Experts from education and HR industry share their views about the outlook for the salaried class and education sector from the budget

Sambhav Rakyan, Head of Talent and Rewards Consulting, India at Willis Towers Watson anticipates a sense of contentment among the salaried class with the interim budget saying, “The large base of salaried middle class will welcome today’s budget announcement, especially the full income tax rebate for individual taxpayers with annual income up to Rs 5 lakh and the raising of standard tax deduction for salaried persons to Rs 50,000. Also, no tax on the notional rent of the second self-occupied house will also bring cheer to this class. These steps will have a positive impact on disposable income and savings for this section, which in turn can increase domestic expenditure and enhance the sense of security amongst the salaried class.”

Sashi Kumar, Managing Director, Indeed India looks forward to the government’s initiatives which can provide the much-needed job boost to the Indian economy. He said, “With the Government’s measures to support Small and Medium Enterprises (SMEs), both in terms of easing taxation as well as increasing uptake, the sector is likely to see a ‘job boost’ in the months ahead. The budget 2019 is progressive and forward-looking with a much-needed focus on Digital India and the Indian labor force.”

Prateek Bhargava, CEO, Mindler looked disappointed at the lack of focus towards education saying, “While it is an interim budget, many important measures have been announced for critical sectors like agriculture and defence. Education meanwhile has not received the same attention. Though the FM has rightly put a lot of emphasis on harnessing youth energy through various government schemes aimed at promoting entrepreneurship and startup culture, one would have like to see more allocation for technology upgradation and teacher’s training, the two critical elements that will allow Indian schools to leverage the power of digital solutions and prepare students for new age jobs and careers. Allocation for funds to drive career counseling and guidance initiatives, needing urgent attention, has been ignored yet again. We hope to see the same addressed in the full budget.”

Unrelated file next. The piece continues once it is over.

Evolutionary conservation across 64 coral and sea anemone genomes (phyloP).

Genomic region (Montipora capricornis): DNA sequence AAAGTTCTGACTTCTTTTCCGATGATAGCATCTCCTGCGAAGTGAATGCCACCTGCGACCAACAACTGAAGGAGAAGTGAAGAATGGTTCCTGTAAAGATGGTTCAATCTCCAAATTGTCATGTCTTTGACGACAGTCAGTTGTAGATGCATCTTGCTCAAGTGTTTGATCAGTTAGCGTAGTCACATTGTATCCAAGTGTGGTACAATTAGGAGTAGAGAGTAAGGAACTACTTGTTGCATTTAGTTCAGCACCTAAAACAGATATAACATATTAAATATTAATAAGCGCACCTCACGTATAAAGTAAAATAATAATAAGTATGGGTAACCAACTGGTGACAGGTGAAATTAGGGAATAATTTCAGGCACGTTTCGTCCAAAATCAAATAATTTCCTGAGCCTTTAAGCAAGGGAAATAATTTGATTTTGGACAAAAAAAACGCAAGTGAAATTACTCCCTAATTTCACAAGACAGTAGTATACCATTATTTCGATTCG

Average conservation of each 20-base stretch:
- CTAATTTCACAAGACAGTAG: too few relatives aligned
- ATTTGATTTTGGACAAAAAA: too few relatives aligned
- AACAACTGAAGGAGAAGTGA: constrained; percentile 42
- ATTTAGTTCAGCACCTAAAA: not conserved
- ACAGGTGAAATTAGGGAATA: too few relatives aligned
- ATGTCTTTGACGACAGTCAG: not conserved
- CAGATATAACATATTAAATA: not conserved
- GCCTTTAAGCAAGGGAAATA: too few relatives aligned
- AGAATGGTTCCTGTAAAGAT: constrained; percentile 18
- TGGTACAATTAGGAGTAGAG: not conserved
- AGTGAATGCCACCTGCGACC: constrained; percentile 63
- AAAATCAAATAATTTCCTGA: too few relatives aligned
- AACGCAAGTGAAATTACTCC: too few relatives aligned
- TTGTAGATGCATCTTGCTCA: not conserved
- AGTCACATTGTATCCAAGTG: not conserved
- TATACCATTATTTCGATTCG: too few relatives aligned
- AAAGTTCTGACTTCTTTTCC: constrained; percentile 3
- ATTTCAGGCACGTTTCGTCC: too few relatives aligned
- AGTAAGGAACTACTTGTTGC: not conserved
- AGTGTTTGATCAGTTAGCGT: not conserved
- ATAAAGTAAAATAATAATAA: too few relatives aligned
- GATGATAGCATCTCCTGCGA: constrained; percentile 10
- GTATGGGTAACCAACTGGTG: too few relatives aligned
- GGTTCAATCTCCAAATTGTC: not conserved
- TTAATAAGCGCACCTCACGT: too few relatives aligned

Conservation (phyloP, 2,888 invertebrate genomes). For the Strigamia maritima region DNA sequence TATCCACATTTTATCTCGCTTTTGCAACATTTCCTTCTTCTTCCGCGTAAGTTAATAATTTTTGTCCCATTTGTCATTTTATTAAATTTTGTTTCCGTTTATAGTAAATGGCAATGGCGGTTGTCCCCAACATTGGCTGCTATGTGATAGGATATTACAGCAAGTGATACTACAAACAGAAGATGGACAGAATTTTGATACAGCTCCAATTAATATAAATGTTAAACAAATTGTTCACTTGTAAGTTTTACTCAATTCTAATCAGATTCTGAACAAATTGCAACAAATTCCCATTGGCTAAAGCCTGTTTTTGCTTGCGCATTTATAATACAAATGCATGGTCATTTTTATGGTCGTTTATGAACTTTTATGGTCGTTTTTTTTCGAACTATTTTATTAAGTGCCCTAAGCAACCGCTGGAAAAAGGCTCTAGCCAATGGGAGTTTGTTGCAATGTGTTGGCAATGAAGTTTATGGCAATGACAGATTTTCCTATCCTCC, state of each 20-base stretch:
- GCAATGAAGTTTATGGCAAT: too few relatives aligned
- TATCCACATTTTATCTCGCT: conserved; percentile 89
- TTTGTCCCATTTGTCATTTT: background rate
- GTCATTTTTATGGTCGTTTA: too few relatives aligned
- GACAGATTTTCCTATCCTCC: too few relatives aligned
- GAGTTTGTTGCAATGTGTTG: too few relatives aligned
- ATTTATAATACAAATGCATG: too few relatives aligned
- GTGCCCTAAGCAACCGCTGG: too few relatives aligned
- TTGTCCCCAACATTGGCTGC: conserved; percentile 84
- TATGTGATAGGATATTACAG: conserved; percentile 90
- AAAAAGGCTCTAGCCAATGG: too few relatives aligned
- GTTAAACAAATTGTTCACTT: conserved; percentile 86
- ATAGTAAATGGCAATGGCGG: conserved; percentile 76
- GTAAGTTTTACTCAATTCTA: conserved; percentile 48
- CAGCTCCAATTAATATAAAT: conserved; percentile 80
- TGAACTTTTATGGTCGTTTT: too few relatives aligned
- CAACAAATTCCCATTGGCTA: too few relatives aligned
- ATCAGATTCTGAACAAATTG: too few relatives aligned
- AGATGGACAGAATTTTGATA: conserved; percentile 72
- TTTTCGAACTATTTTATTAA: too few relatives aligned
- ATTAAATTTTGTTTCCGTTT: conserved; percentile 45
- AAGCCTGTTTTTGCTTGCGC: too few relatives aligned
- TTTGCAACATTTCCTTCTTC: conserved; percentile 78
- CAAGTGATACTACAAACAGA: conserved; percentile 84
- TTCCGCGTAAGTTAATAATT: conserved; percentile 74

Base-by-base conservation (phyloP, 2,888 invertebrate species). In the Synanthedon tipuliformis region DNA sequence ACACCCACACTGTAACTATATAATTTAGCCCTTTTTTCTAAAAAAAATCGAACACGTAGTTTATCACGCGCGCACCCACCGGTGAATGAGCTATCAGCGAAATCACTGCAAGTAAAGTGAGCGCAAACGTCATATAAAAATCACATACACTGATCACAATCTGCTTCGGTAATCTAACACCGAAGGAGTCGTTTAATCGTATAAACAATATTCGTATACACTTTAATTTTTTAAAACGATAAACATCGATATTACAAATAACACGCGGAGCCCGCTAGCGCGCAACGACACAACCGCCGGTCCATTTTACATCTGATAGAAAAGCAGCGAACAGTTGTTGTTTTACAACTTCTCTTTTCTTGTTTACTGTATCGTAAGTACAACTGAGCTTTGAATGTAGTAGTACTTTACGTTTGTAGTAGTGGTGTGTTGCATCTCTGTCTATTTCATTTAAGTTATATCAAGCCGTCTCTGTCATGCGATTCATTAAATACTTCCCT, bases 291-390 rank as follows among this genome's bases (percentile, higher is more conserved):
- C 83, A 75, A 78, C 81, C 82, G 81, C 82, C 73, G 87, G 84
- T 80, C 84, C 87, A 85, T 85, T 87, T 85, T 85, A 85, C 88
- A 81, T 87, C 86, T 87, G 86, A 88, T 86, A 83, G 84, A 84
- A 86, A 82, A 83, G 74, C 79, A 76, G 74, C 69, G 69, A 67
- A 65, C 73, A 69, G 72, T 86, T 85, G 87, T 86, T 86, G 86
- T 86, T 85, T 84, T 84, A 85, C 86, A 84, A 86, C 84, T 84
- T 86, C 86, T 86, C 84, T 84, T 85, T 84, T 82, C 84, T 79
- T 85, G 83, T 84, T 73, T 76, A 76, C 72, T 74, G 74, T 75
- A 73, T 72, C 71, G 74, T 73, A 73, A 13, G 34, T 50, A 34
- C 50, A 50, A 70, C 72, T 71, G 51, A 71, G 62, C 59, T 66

Rituparna Chakraborty, President, Indian Staffing Federation had mixed reviews for the budget, “Whilst the Indian Staffing Federation had several expectations from this year’s budget –  we did not see specific actions that would improve ease of doing business, employability and formal employment. Reduction of the financial burden on the employers who now have to pay for 26 weeks of maternity benefits, employees having the choice and flexibility on salary and reduction of GST on outsourced services for higher education  – have not been addressed. Having said this, what is heartening is to see the government take a long-term view of growth and outline its vision for 2030, vide its 10 developmental themes. We also think the government’s focus on simplifying GST and tax administration,  investment commitment for improving rural economy, internal trade, infrastructure, and the MSME sector will be good for the Indian economy. This augurs well from an employment perspective – and we hope this helps in the creation of more formal jobs – which will not only aid the growth of staffing industry in India but also spur the overall economic progress.”

[“source=businessworld”]